With thousands of Chrysler and General Motors Corp. dealerships closing, customers could be confronted with problems over warranty coverage, trade-ins or other matters.
Both automakers pledge to make the contraction as painless as possible, but that doesn't mean there won't be problems.
"When all of these relationships are disrupted, you can't help but have some elements of chaos, and some practical problems occur," said Aaron H. Jacoby, a Los Angeles lawyer who represents car dealers.
Here are some issues GM and Chrysler customers may face:
Manufacturer warranties: These are the warranties that are included in the price of a vehicle and cover specified repairs for a specific period of time -- three years or 36,000 miles, for instance. They're backed by the manufacturer, not the dealer, and are good at any of the manufacturer-licensed dealers.
GM and Chrysler have both pledged to stand behind their warranties.
But consumers still could face a long drive to the nearest authorized dealer. And customers who have a long-standing relationship with a particular customer service manager may find themselves at the mercy of one who is less attuned to their interests, notes Philip Reed, senior consumer advice editor at auto website Edmunds.com.
Warranty complaints should be directed to the manufacturer or the state New Motor Vehicle Board.
Extended service agreements: These go by many names, often vehicle service contracts or extended warranties, but the bottom line is generally the same: For an additional charge, the contract pays if certain things go wrong with the vehicle for a set period of time -- usually after the manufacturer's warranty runs out.
These contracts typically are backed by a third party -- known as a vehicle service contract provider -- or by the manufacturer. If backed by Chrysler, the automaker said, its other dealers will honor the contract. If backed by a contract provider, Chrysler said, the vehicle owner should check the contract for information on where to go for repairs.
California law requires that such contracts include an insurance policy. If problems arise over the contract, car owners should contact the insurer. Written complaints also can be sent to the state Department of Insurance.
Unpaid liens on trade-ins: When a car buyer trades in a vehicle with an outstanding loan balance, the dealer is supposed to pay off the loan as part of the transaction. But as dealerships have closed during the recent collapse in auto sales, many of them didn't pay off the loans.
In these cases, consumers are still liable for the original loan and can end up with two monthly payments -- one on the car just bought and a second on the car traded in. And if the trade-in vehicle is resold before the loan is paid off, the new owner of the used car won't be able to get a title from the state -- and, legally, won't be able to drive the vehicle.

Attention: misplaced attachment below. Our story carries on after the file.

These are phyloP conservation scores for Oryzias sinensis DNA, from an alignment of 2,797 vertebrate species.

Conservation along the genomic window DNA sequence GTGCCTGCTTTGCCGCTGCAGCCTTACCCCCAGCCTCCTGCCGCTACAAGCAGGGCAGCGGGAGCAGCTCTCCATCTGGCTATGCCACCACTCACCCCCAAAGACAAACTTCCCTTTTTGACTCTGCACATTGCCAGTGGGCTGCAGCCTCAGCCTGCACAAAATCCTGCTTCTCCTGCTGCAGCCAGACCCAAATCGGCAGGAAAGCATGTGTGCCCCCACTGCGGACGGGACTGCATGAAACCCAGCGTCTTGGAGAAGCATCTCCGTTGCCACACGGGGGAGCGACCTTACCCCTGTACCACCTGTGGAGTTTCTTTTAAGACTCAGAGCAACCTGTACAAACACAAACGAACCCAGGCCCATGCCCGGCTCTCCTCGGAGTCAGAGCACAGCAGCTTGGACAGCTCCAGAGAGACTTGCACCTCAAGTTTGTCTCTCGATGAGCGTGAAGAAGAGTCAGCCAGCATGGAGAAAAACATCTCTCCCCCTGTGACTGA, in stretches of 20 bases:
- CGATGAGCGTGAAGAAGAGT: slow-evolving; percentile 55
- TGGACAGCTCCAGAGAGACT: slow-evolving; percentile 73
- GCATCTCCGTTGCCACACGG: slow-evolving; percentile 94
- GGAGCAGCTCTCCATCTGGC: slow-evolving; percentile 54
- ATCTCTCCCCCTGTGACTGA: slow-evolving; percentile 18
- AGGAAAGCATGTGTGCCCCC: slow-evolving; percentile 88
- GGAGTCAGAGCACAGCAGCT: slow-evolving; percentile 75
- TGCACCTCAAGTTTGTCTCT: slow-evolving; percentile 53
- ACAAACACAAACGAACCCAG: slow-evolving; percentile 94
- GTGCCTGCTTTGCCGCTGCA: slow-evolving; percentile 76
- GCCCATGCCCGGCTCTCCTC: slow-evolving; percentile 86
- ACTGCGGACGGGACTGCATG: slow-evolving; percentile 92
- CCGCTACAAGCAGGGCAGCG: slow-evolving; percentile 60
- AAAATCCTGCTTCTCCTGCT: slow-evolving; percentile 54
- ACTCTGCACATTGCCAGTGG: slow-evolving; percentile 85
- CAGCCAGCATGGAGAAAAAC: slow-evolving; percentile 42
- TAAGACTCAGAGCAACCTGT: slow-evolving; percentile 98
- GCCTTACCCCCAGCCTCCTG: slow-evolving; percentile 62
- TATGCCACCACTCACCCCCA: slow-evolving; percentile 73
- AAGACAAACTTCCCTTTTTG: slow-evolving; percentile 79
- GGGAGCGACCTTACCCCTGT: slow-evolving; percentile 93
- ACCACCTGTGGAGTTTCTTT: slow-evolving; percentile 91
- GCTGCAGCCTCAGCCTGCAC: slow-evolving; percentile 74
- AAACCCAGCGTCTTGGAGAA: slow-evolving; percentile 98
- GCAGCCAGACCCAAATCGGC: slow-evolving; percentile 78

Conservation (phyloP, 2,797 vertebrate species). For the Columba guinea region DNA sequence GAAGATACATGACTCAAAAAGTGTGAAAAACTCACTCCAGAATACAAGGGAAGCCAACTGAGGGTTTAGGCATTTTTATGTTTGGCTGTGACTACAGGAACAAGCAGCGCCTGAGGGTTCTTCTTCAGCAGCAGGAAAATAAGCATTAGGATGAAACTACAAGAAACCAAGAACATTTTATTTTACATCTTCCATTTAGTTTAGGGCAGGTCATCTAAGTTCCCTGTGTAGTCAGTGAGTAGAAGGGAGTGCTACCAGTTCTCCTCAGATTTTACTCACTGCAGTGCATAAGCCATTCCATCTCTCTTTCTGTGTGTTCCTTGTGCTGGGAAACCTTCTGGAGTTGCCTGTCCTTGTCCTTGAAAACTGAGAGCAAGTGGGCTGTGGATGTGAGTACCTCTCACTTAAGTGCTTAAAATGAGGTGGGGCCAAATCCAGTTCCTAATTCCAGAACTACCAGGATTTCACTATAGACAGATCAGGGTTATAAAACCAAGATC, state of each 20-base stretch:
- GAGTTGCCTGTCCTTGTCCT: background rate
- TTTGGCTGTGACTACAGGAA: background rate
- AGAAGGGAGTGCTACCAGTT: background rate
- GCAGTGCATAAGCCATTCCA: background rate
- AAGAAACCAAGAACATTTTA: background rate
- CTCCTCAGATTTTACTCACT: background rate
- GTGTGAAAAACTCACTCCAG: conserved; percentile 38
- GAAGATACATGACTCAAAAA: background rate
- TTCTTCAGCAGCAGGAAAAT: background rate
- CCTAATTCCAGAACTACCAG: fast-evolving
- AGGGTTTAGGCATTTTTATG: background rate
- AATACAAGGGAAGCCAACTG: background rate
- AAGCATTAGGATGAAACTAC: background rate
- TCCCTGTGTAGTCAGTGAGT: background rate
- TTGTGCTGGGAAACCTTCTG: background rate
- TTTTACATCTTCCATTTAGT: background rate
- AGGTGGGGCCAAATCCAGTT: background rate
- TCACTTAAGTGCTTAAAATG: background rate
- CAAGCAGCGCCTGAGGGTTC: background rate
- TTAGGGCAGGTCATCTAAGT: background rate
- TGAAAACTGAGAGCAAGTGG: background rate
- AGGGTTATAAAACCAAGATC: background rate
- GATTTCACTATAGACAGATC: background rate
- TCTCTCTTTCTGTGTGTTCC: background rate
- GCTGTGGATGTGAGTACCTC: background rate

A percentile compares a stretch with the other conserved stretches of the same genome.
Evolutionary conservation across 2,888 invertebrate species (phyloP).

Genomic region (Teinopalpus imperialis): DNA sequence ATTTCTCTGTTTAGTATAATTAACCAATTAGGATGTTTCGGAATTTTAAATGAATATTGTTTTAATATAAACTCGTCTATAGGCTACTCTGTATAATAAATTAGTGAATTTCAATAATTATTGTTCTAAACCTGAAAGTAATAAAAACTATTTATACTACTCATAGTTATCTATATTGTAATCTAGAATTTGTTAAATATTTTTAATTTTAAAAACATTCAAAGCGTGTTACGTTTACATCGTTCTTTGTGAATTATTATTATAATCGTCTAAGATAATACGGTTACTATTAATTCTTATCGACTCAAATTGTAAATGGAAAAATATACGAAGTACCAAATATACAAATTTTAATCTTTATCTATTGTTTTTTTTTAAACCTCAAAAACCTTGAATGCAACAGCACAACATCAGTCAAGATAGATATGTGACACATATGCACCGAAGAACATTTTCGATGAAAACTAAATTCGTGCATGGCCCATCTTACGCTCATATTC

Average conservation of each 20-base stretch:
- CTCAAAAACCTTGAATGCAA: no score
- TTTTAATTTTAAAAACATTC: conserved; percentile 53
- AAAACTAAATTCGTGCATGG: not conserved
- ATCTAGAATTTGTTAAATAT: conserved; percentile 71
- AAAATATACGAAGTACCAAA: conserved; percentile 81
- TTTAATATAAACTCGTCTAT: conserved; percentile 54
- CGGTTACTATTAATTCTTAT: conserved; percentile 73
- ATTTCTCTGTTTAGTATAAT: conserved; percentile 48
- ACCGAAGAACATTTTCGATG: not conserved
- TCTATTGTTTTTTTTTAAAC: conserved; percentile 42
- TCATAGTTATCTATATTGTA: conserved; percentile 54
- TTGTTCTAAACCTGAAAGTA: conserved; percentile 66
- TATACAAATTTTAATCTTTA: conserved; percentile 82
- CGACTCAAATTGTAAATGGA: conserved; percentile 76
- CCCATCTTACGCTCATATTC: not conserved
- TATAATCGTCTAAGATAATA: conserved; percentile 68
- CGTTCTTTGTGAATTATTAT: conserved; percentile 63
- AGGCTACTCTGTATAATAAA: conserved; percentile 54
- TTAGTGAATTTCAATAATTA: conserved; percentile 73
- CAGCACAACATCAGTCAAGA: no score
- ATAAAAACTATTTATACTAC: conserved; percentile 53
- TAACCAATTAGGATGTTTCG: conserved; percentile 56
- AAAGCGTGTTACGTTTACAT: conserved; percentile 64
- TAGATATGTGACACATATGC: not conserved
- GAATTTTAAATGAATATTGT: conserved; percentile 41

A 2007 state law authorized a $5-million fund to reimburse victims of unpaid car liens, as well as license and registration fees paid but never forwarded to the state.
Most franchised new-car dealers that go out of business don't have this problem. But the Consumer Motor Vehicle Recovery Corp., the nonprofit agency that oversees the fund, is bracing for an influx of claims as dozens of Chrysler and GM dealerships close in California.
The fund just got off the ground this year, and Ron Reiter and his fellow board members are scrambling to hire staff and administrators. That may create delays in clearing claims, Reiter said, and may also cause payments to be held up if the fund is depleted and has to be replenished. It's funded by assessments on car dealers.
The agency doesn't have a website yet, but claims can be filed by filling out and mailing a form on the Department of Motor Vehicles' website.
Vehicle repair history: Failing to perform recommended service can invalidate a warranty -- and lacking the records to prove the services were performed can have the same result.
Maintenance records should be transferred when a dealership closes, but don't count on it. Car owners who haven't kept their own vehicle repair records should get copies while their dealer's doors are still open, said Pat Goss of Carchex, a provider of consumer automotive services.
"Paperwork can easily fall through the cracks," Goss said. "Even one item missing or one page corrupted could be serious trouble in trying to prove a warranty claim in the future."
Financing: Financing arrangements should not be affected by the dealer closings.
Sales perks: If a dealer promised a special incentive -- such as a year's worth of free car washes -- and then closed its doors before fulfilling the bargain, other dealers aren't obligated to provide the service.